Enniskillen  No. 3048(?) Alice Ball 15 yrs old Protestant Enniskillen 4 July 1847 left 1 march 1848

No 3078 Alice Ball  14 yrs old orphan Protestant Enniskillen 30 August 1848 left 3 October 1849 (to join the Diadem). Alice was later to commit suicide in Melbourne.

My hope is that further local studies of workhouses may be realised; there are already good examples–Roscrea, Cork and Lurgan– in the Atlas of the Great Irish Famine as well as excellent local studies for the four provinces of Ireland. Perhaps these might be used as models? National School records might help us understand the local area too.

Post Script

Perhaps someone can help?

Were these vessels part of the female orphan scheme?

  • There are a number of vessels carrying a small number of female orphans which are not officially recognised as being part of the Earl Grey scheme viz. the William Stewart,  Mahomet Shah and the Martin Luther (?) to Port Phillip and the Subraon to Port Jackson.  At least three of them sailed before the scheme was officially underway. Are they easily identified on the shipping lists of these vessels? Were they from Irish workhouses or other charitable institutions and houses of industry? I wonder if  authorities in London and Dublin sent them by subterfuge, as it were, testing the waters for the later female orphan scheme. It certainly didn’t work in the case of the Subraon.

Why did so many come from Enniskillen workhouse?

  • If I might refer you to the map at the beginning of the previous post, have a look at Enniskillen. It is second only to Dublin and Skibbereen in sending the largest number of orphans to Australia. How do we explain this? Was the region particularly hard-hit by the Famine? Did the workhouse accept young women from surrounding areas in Donegal, Tyrone and Leitrim? They aren’t very close and entry to a workhouse was usually only open to inhabitants of the local Poor Law Union. Names of townlands and electoral divisions were painstakingly recorded when entering a workhouse.  Maybe the answer is in the administration of the workhouse itself? Late in 1846 and in March 1847 reports from visiting Poor Law Commissioners castigated Enniskillen workhouse for its ‘miserable state of filth and irregularity’. In 1847 the death rate was 95 per thousand and may have been higher since no books were kept for eight weeks when fever was raging in the house. In 1848 the death rate dropped to approximately 10 per thousand and by 1849 had fallen to 2 per thousand. In March 1848 the elected Board of Guardians of Enniskillen Poor Law Union were dismissed and two professional Vice-Guardians appointed, Messrs John Gowdy of Monaghan and Edward Hill Trevor of County Down at a salary of £250 per annum. Before long the effects of the new broom were in evidence; inefficient officers were dismissed, doctors were appointed as vaccinators for various districts; new arrangements were made to improve the cleanliness of the workhouse; inmates were given a change of bed sheets every fortnight and a clean shirt each week. In the months following the appointment of Vice-Guardians the administration of the Union was put on a sound footing; cooked food was substituted for meal ‘in the several relief districts throughout the Union’; workhouse schools  became part of the National Schools system and £800 was borrowed from the government for a new workhouse building. Was it this that determined so many orphans originating in Enniskillen? Sufficient numbers of the right age, an efficient administration with money for orphans’ clothing and transport to port of embarkation, at just the right time.  All the orphans from Enniskillen left towards the end of 1849. What do you think? Maybe a reader has more information or another explanation?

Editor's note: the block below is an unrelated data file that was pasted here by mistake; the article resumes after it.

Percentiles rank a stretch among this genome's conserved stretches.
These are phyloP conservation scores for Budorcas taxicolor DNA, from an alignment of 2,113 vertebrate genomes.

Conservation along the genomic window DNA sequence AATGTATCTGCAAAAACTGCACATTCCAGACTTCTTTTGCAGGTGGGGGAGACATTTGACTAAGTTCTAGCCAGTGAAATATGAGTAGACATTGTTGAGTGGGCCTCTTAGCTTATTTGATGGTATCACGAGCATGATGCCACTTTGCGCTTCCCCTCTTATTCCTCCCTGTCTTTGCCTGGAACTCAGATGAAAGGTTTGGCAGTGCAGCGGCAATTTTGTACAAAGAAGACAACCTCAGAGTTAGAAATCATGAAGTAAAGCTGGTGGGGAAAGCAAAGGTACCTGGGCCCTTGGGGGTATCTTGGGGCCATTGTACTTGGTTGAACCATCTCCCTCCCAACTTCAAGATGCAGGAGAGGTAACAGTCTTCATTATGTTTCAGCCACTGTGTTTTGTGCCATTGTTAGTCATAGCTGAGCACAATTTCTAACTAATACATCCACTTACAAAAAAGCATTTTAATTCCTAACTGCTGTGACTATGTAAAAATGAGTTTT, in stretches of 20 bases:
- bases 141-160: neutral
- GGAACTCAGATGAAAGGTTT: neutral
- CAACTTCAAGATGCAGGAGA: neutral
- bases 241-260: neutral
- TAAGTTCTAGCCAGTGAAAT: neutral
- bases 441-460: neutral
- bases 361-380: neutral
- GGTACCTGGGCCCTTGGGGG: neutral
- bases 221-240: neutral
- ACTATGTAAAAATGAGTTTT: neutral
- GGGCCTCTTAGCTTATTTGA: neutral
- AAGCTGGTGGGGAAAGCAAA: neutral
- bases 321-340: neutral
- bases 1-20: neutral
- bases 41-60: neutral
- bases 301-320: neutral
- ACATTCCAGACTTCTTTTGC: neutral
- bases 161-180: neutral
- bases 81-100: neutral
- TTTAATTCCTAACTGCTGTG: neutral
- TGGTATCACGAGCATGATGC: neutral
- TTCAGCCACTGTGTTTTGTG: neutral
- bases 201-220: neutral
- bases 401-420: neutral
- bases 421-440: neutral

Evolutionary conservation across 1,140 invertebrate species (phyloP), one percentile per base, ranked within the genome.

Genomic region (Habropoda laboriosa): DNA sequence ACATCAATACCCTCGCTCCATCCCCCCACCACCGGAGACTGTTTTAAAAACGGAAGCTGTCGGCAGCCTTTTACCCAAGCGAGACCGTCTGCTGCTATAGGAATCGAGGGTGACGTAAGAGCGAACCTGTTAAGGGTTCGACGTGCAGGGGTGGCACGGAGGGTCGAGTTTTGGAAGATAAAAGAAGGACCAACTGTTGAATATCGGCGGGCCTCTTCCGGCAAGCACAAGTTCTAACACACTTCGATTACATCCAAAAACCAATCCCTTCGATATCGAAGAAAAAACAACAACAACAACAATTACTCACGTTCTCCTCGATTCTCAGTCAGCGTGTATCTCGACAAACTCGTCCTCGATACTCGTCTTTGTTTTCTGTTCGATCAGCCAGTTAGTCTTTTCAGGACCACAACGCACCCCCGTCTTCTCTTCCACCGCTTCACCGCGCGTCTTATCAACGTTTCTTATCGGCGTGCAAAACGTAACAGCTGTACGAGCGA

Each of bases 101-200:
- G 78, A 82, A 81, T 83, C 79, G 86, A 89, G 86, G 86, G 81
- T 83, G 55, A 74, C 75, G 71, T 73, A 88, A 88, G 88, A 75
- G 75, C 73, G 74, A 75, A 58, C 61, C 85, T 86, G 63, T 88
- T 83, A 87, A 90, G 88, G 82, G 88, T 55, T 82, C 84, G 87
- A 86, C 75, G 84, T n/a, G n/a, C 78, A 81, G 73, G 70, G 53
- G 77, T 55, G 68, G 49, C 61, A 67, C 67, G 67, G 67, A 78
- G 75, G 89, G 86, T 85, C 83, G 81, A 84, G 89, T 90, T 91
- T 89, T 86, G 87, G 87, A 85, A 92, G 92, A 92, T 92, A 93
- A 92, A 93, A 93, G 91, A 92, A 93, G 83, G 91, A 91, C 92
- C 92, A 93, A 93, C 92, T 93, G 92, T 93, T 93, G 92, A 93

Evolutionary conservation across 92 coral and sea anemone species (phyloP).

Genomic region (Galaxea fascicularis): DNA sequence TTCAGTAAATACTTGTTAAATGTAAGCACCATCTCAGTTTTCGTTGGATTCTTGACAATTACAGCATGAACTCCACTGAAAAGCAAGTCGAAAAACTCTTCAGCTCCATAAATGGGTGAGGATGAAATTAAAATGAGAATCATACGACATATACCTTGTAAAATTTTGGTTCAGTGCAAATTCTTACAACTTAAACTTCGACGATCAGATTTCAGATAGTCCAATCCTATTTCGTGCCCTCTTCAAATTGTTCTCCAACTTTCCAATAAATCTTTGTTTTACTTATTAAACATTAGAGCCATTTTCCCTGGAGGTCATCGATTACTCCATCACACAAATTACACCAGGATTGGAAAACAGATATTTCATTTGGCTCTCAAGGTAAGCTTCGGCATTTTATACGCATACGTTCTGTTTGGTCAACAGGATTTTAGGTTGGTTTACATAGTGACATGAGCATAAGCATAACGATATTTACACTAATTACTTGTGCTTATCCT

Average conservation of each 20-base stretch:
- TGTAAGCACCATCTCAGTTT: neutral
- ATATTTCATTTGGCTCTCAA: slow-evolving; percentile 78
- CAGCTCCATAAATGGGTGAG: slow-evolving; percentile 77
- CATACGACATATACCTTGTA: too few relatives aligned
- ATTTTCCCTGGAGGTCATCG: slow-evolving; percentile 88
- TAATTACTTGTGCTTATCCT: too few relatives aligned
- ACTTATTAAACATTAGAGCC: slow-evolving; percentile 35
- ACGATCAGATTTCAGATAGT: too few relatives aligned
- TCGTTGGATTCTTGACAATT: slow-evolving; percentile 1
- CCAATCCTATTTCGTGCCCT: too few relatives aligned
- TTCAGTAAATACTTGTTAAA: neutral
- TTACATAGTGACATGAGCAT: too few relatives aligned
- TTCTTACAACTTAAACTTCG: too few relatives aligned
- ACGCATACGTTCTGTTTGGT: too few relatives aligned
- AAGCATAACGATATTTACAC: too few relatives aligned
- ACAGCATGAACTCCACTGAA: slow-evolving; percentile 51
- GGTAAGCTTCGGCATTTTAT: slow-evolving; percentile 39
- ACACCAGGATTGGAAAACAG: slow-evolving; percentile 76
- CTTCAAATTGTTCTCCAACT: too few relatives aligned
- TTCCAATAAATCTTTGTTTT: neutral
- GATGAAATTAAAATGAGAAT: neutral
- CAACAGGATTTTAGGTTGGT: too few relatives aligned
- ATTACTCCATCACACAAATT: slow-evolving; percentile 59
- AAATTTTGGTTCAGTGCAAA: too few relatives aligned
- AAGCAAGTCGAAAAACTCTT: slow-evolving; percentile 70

Just a couple of family reconstitutions to finish, Jane Hogan and Cathy Durkin. There must be a way to improve the quality of my family reconstitutions. These two are ok.

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Earl Grey’s Irish Famine Orphans (4): Who were the female orphans? Their Origins.

Who were the female orphans?